For better or worse there has been quite a move away from Access-like products, and client-side SQL generally. Most server-side products do stuff like this, but servers make life hard. If I've got a collection of interesting data tables with a mix of CSV, XLS and maybe the odd remote API to manipulate, I don't necessarily want to install and configure Oracle as my first step. Let's say in these current days of market gyrations I'd like to do a bit of analysis on my share portfolio. Is my first thought to install and configure SQL Server? Maybe not, I'm much more likely to reach for Excel and endure the pain.

I imagine handling updates to external tables in a transactional and performant way is a hurdle. Rel supports external relvars of various kinds (a feature I use constantly), but they're mainly read-only.

But then there are SQL-like non-DBMS things that do this, like PartiQL (see https://aws.amazon.com/blogs/opensource/announcing-partiql-one-query-language-for-all-your-data/), which I think has been mentioned here before.

Starting from scratch, estimate how long it would take me to get the first useful result from AWS? Days, probably. I could use one of these no-code platforms (one of my associates uses Knack, another uses AirTable) but the learning curve is steep, and then they have my data. There's something very reassuring about desktop apps.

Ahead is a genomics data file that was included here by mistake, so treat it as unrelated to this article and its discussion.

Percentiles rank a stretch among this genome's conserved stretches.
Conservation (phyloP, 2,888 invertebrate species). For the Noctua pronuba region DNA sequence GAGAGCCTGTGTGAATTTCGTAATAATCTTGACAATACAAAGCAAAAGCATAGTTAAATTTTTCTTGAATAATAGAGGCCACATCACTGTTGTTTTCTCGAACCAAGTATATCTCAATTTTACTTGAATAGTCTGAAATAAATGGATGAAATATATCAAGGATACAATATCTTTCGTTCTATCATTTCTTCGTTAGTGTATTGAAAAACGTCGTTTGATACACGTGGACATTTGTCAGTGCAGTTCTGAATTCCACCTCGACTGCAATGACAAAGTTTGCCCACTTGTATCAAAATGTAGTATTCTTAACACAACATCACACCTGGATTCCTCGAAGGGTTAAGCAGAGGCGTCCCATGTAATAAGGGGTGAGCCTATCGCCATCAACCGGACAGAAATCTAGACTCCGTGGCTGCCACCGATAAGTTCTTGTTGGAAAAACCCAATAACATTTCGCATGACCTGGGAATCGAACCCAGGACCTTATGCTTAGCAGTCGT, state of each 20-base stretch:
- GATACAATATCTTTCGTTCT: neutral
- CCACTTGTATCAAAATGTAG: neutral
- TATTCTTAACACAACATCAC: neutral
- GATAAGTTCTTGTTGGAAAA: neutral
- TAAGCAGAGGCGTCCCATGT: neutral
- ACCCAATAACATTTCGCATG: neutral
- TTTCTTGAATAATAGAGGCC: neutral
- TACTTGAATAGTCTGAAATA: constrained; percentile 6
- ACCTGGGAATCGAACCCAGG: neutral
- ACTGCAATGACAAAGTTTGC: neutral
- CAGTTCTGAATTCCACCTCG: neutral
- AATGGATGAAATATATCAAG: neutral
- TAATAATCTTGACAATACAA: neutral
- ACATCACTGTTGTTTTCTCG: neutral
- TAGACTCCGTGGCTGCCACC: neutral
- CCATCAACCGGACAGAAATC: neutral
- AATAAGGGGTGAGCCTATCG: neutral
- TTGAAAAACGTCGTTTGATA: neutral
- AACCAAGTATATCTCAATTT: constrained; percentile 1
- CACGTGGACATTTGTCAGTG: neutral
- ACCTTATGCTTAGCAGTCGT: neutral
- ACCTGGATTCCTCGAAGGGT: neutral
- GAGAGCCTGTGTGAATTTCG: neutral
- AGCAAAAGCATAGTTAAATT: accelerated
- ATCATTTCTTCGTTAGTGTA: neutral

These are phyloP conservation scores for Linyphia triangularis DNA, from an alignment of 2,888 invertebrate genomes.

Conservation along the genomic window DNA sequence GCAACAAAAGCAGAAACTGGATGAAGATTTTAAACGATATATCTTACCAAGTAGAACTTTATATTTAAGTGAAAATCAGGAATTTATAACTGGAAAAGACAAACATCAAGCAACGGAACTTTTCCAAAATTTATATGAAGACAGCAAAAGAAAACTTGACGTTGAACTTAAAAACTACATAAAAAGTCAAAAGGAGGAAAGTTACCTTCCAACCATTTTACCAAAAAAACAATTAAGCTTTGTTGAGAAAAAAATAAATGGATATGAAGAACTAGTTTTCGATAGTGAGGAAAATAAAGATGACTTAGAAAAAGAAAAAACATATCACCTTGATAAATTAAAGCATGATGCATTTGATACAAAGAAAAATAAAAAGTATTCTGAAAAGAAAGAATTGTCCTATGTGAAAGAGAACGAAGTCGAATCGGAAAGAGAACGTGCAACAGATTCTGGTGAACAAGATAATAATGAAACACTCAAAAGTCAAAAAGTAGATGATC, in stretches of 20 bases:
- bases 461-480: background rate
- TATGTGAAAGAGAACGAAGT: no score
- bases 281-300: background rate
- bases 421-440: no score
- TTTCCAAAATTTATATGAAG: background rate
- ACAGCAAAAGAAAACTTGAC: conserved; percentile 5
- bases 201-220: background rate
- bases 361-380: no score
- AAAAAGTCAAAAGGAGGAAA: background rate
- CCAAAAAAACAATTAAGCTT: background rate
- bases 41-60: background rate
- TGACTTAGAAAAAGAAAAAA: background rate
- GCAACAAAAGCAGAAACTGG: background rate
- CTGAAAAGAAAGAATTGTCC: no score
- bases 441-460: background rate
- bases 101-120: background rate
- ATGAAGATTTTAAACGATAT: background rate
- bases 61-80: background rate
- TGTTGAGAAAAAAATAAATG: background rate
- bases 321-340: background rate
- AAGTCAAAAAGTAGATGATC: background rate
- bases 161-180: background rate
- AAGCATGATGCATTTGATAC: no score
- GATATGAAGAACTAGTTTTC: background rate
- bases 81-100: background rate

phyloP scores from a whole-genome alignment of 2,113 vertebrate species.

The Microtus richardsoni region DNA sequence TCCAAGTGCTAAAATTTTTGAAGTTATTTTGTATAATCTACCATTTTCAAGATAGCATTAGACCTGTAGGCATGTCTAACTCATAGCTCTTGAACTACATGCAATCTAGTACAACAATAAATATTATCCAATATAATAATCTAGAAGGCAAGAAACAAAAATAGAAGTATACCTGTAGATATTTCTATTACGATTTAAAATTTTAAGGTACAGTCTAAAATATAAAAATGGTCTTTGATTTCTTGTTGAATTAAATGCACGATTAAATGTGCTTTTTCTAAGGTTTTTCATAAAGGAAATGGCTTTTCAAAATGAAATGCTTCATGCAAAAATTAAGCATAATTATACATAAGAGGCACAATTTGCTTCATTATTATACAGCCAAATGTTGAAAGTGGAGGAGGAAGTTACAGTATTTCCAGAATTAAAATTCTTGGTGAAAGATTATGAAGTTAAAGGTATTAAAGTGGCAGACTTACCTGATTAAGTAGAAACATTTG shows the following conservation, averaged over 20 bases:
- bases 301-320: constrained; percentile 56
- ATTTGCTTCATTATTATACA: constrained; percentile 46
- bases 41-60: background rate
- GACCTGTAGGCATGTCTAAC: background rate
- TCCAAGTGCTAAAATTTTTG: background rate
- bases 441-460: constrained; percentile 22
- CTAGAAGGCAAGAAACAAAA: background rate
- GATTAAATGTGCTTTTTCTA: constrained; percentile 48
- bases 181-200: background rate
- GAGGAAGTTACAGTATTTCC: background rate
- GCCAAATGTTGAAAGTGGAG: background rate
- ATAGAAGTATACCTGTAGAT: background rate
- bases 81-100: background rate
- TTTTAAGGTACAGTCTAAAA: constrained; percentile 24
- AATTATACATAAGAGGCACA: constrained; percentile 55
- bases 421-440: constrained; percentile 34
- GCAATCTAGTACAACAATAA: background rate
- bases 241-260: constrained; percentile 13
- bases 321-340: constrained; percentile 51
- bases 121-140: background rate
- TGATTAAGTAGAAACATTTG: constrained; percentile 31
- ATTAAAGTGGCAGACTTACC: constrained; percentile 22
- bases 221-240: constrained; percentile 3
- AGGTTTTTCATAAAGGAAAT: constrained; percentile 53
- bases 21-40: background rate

Andl - A New Database Language - andl.org
Quote from dandl on March 31, 2020, 9:54 am
Quote from Dave Voorhis on March 31, 2020, 8:03 am
Quote from dandl on March 30, 2020, 11:11 pm

Yes, just to be clear, as long as the goal is to produce a 'super-SQL' then TTM/D is a good try at what it might look like. The arcane type system is a huge hurdle, making it almost impossible to merge with any reasonably common GP language. Tweaking the type system might be the way to go.